This result is valid in the limit of small enough and such that the correction to the partition function remains relatively small. Further, the number of atoms will be assumed sufficiently large in order to calculate asymptotic behaviors while still having

This approximation yields that

where on the one hand we have

and on the other hand and very similarly, we have

Substitution of the last two results back into , and using the assumptions and yield that

In other words, in and with interaction potentials varying as , effects of finite ball size on the distribution of energy shifts are entirely accounted for as a shift of the parameter ,

with and the exclusion volume of a ball of radius .

This analytical result seems to hold for somewhat larger than given by the range of validity of the present calculation. Indeed, the condition for large up to 10 is equivalent to , i. e. cannot be larger than a small fraction of the interatomic distance , whereas the simulation by Markov chain Monte-Carlo of hard balls in Fig. 2 gave a similar correction up to .

Appendix B Comparison between the Lévy model and Monte Carlo rate equations

The aim of this Appendix is to come back to the different approaches for computing the imaginary part of the susceptibility as in Fig. 5. MCRE is based on the computation of single atom transition rates that depend on the Rydberg energy shift of each atom in the presence of surrounding atoms already excited to Rydberg state. With the ladder configuration of excitation with near-resonant lasers of Fig. 3, performing the adiabatic elimination of atomic coherences on the master equation in order to derive rate equations suitable for Monte Carlo simulations fails as it may yield negative transition rates even for a non interacting system. For simulations that are interested only in steady state solutions, this problem can be overcome by considering strictly positive transitions rates that evolve a system of non-interacting atoms into the correct single atom steady states but does not reproduce properly the states of the system at intermediate time steps Ates et al. (2011); Gärttner et al. (2014). More precisely, the state vector of the single atom populations, is assumed to obey rate equations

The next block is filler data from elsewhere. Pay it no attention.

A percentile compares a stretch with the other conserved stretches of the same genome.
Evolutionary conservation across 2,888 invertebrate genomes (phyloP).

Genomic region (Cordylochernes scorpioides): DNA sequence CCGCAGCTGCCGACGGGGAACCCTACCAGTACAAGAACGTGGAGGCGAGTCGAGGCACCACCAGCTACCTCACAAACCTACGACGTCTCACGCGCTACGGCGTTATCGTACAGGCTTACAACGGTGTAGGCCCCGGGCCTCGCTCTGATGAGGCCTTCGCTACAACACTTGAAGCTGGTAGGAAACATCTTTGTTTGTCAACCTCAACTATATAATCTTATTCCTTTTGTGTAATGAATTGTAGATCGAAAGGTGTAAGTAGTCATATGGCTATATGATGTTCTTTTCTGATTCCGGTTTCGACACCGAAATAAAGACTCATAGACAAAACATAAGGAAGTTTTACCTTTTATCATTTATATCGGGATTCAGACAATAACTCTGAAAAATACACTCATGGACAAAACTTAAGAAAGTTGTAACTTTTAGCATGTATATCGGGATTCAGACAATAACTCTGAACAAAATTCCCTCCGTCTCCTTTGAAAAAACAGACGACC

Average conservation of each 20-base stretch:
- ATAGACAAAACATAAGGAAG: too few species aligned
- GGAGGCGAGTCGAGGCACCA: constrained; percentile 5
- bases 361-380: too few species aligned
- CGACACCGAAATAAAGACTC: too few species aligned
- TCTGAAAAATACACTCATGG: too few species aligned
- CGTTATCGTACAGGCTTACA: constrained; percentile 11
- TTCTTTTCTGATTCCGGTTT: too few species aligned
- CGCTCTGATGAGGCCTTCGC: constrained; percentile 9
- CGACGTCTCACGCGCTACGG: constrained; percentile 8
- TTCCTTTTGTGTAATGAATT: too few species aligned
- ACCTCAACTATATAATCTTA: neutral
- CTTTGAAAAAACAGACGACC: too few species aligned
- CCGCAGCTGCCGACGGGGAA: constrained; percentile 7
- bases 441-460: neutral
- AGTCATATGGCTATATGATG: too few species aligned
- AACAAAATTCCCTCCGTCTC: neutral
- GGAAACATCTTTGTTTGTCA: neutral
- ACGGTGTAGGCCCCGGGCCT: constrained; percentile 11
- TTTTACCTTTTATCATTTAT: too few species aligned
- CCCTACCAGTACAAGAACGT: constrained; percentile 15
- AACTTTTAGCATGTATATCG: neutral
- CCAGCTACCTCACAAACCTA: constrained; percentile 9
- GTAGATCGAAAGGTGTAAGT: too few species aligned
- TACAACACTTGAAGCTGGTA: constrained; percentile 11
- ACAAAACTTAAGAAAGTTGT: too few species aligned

where is a well-designed matrix having positive off diagonal elements ensuring transition rates between two different states are always positive, and equals the steady state populations of the single atom master equation. This rate equations solution is readily extended to the case of an ensemble of interacting atoms by calculating the effect of energy shifts on the matrix , locally and at each time step of the computation, i. e. computing the effect of the detuning change of laser (2) in Fig. 3, where is given in Eq. (1).

In Fig. 5, the intermediate state population fraction is used in order to calculate the susceptibility from the simple formula

and is obtained directly from MCRE computation with the matrix of reference Heeg et al. (2012)

This simple form of the matrix tends to define very large transition rates. Other matrices exist, exhibiting transition rates yielding time evolutions of the single-atom populations that are closer to the real ones Ates et al. (2011).

In Fig. 5 is also plotted , where writes


In this expression of , is a weighting distribution depending on , the local shift of the Rydberg energy level, is the Rydberg atom fraction, while is the non interacting 3-level atom susceptibility for the probe light. is given as below


where is the dipole matrix element for the transition, is the atomic density, assumed locally uniform, and is the Rabi frequency of the probe field. is the atomic coherence, given by the solution of the single-body master equation

where is the Hamiltonian of interaction with the probe and coupling lights. is a set of Liouvillians simulating the effects of the dissipative processes

The atomic coherences and decay with a rate which is of the order of  MHz in absence of interactions. In Fig. 6, we use a slightly larger value for the decay rate of atomic coherence,  MHz, in order to account for residual effects of motional dephasing induced by dipolar forces. The Rydberg atom fraction in Eq. (21) may be obtained via Eq. (19) from the knowledge of , the Rydberg atom fraction absent any interaction, and the volume inside a blockade sphere. In our simulations, Eqs. (21) and (19) are solved with , , and calculated to all orders in .